This is less of an issue in most games today, due to immediate travel to beacons and discovered milestones throughout the game. Travel isn’t nearly as tedious as it used to be. Still, wouldn’t it be nice to have a moment of inspiration on your commute to work that you’d love to mine some ore in the land of far, far away but have inexplicably parked your toon on the doorstep of nearby? No problem, launch your mobile app and tell him/her to start walking. By the time you’re able to grab your pickaxe that evening, he/she would be in exactly the right spot to dig!

Minion Training

This only really applies to games like STO or AC:Brotherhood where groups of minions are sent on missions to level up their skills. Again, perfect fodder for a mini-game, and an opportunity to keep your game’s brand placed blatantly in front of a player’s nose.

In the day and age of MMO’s trying to be everything to everybody, I’m constantly surprised that they don’t also attempt to be more convenient, immediate and social. Mobile apps that compliment the main game would fill all three of these gaps.

scr.ee tags:

#MMO #Mobile

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11 thoughts on “Where’s all the Mobile?

  1. Fredelas (@BrandywineFred) September 20, 2014 / 3:36 pm

    I think in LOTRO, the Hobbit Presents system would make a great mobile app! Something to get people thinking about the game every day, even if they can’t log in every day.

    Like

  2. Pasduil September 20, 2014 / 6:17 pm

    Things that I’d certainly like to be able to do without the whole rigmarole of firing up a PC client, logging in, waiting for the load screens, etc…

    – Check if any of my friends or kinnies are online
    – Check if I have any mail
    – Check if my stuff on auction house sold
    – Check if anything I want to buy is avail on AH at a decent price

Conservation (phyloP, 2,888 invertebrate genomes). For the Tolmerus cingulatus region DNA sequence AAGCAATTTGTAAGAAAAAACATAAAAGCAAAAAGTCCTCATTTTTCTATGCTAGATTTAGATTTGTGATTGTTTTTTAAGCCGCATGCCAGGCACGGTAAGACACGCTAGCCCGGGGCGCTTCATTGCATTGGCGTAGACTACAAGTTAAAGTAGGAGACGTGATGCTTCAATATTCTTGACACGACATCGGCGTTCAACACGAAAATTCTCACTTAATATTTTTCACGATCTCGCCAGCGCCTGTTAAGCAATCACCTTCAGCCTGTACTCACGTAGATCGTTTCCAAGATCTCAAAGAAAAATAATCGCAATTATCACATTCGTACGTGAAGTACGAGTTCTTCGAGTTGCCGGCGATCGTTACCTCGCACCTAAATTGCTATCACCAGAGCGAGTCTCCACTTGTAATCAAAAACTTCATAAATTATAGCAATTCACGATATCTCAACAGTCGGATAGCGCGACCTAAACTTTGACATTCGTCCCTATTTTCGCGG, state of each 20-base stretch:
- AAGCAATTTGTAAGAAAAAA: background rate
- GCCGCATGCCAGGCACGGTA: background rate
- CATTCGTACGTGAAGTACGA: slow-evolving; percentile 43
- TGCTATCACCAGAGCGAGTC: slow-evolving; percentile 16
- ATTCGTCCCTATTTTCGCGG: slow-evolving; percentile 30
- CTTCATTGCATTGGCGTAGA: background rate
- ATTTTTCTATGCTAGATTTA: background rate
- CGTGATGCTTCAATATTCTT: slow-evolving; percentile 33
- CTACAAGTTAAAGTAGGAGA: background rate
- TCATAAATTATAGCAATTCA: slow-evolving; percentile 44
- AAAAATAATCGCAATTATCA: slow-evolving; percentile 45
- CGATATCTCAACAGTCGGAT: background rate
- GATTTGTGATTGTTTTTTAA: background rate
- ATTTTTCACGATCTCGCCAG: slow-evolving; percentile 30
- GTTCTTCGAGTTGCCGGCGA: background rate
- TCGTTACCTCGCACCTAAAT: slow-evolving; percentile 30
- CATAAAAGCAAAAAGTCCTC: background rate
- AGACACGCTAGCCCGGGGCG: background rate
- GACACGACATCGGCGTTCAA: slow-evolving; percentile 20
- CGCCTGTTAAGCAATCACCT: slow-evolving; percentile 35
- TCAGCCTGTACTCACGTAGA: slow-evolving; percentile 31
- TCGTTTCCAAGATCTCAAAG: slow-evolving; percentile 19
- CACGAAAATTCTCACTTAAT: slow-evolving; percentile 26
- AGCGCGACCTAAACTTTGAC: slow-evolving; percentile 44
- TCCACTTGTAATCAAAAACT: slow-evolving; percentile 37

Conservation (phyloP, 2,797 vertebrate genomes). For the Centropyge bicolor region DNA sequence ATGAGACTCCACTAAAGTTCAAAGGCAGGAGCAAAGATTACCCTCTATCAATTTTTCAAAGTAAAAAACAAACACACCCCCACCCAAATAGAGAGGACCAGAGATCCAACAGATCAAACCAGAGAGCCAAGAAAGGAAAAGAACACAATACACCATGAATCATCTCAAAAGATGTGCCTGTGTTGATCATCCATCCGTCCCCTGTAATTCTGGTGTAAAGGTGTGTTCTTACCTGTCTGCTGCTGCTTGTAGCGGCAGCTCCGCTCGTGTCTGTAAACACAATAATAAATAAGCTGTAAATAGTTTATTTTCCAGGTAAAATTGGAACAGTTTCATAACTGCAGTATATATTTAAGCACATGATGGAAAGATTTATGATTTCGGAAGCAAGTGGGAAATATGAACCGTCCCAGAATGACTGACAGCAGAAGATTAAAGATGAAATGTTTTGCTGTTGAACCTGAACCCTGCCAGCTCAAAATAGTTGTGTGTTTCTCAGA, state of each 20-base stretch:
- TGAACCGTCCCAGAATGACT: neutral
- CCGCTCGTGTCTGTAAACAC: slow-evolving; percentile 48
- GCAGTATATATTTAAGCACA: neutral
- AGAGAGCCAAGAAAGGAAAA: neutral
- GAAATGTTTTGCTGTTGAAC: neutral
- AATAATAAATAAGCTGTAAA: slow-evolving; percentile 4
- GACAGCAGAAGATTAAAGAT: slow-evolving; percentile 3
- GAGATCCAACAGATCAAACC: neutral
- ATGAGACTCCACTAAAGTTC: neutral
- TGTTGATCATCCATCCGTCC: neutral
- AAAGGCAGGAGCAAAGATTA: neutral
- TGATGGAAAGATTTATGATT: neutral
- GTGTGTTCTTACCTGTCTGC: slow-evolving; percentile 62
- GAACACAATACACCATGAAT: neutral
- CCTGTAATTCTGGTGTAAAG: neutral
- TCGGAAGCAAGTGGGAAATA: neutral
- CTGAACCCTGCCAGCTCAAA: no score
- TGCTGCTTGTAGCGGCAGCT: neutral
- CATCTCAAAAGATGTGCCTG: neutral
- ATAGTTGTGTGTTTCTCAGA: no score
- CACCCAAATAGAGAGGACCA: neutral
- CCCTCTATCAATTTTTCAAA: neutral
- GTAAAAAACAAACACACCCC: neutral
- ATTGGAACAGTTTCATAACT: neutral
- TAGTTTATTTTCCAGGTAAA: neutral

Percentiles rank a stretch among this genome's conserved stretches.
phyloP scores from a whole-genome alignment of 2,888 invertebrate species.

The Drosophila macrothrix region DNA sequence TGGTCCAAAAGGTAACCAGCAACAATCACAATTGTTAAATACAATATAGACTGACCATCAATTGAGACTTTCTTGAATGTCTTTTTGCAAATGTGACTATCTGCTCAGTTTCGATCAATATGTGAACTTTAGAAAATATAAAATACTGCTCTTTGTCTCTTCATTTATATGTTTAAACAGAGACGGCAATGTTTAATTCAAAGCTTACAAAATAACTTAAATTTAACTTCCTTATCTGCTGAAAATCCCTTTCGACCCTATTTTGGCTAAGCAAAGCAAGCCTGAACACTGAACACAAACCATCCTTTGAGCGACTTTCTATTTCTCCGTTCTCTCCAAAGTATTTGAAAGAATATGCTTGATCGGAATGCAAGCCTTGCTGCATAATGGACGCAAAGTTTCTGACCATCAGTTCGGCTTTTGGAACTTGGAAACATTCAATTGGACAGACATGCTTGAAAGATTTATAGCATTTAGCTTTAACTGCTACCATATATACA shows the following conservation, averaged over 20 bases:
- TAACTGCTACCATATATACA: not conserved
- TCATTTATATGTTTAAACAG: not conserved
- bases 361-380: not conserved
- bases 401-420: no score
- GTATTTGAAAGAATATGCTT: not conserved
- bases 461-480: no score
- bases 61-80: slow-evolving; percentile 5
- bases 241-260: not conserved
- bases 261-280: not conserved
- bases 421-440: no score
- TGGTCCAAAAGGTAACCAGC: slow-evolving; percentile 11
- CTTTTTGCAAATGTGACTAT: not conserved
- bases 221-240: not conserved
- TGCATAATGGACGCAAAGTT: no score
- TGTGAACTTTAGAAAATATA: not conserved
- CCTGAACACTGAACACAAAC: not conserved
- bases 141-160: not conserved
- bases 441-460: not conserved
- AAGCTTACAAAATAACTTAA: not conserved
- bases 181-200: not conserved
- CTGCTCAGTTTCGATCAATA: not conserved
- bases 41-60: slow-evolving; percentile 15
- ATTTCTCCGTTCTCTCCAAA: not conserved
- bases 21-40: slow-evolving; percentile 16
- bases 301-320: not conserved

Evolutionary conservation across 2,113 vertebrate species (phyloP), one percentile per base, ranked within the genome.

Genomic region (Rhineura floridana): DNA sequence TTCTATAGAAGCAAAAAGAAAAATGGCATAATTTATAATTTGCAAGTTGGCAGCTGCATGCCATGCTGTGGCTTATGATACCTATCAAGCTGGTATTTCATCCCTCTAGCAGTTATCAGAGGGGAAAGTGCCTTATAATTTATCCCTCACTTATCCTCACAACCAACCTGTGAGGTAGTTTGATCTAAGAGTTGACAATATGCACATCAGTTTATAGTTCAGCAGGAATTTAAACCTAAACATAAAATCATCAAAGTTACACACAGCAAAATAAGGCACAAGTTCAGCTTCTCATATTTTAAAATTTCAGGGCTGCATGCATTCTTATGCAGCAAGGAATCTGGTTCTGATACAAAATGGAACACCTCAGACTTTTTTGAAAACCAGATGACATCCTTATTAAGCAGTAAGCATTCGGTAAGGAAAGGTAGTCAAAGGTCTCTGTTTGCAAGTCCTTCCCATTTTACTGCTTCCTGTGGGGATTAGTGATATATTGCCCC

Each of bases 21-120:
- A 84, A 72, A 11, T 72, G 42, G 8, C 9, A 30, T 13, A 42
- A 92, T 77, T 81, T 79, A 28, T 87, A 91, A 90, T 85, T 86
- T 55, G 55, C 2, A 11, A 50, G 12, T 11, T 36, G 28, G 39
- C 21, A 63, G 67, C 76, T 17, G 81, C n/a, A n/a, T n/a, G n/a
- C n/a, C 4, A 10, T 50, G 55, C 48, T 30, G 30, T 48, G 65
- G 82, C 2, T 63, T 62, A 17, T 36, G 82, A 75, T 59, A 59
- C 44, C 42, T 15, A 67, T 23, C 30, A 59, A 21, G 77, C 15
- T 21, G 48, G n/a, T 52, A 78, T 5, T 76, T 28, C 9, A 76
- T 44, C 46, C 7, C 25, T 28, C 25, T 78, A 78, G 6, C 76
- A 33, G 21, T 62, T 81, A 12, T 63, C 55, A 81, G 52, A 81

– See if a group is being formed for content I want to run

    Since I play several chars on two servers, it’s quite a hassle to check all the permutations.

    Liked by 1 person

  3. Sig September 22, 2014 / 8:03 am

    While not a traditional MMO that most of us are used to, with Destiny’s launch also came a mobile app that is actually pretty useful for certain things.

    All of the character data that is available on a players Bungie.net profile is also on the mobile app, as well as a direct tie in to the official forums and other things. It is actually the first time I’ve been able to say a companion app is useful.

    Like

  4. tsuhelm September 22, 2014 / 8:12 am

    The AH store app would be great…mail returns on those old alts on strange servers that I havn’t played on in some time useful(ish) but what they really need to do is actually design something ingame that is really time consuming but easily manageable remotely…I would say monitoring crafting cooldowns or training.

    While talking about apps I have yet to find a GOOD game for free on ANDROID! Suggestions?

    Like

    • Pasduil September 22, 2014 / 10:41 am

      That’s going to depend a lot on what you think is good, esp in terms of mobile which you might want to play in a very different way than PC games.

      I like Hero Academy, it’s a fun turn-based strategy game. I play on iPad and have paid for the extras, but it’s avail on Android, and the base F2P game is plenty fun in itself.

      Liked by 1 person

      • tsuhelm September 22, 2014 / 11:05 am

        Will be checking it out as soon as I get home 🙂 THX 🙂

        Like

      • Pasduil September 22, 2014 / 11:30 am

        Tip – Have a few games on the go, so it will always be your turn in some of them when you want to play.

        Be aware if you’re playing random people some of them will drop out part-way through if the game goes on a long time.

        Like

      • tsuhelm September 23, 2014 / 5:18 am

        Another thing I hate about living in Argentina some Android games are NOT in google play!(Generally the ones I get recommended!)

        Hero Academy is one of them!

        Like

      • Pasduil September 23, 2014 / 10:49 am

        Strange. Is it to do with translation?

        There are probably various techie ways to get access to US or UK store, but maybe not worth the hassle.

        Like

  5. GirlsGetGaming September 22, 2014 / 12:43 pm

    Every franchise seems to have a cartoon, a movie, a game, an app, a website, yet it’s rare to see any inter connectivity. The Mass Effect app was an interesting concept, but wasn’t much fun by itself and ended up feeling largely inconsequential.

    I use the WoW mobile armory and auction house app all the time. I wish they’d connected hearthstone more to Warcraft and I’d love to be able to do some pet battling on my i-pad too.

    Like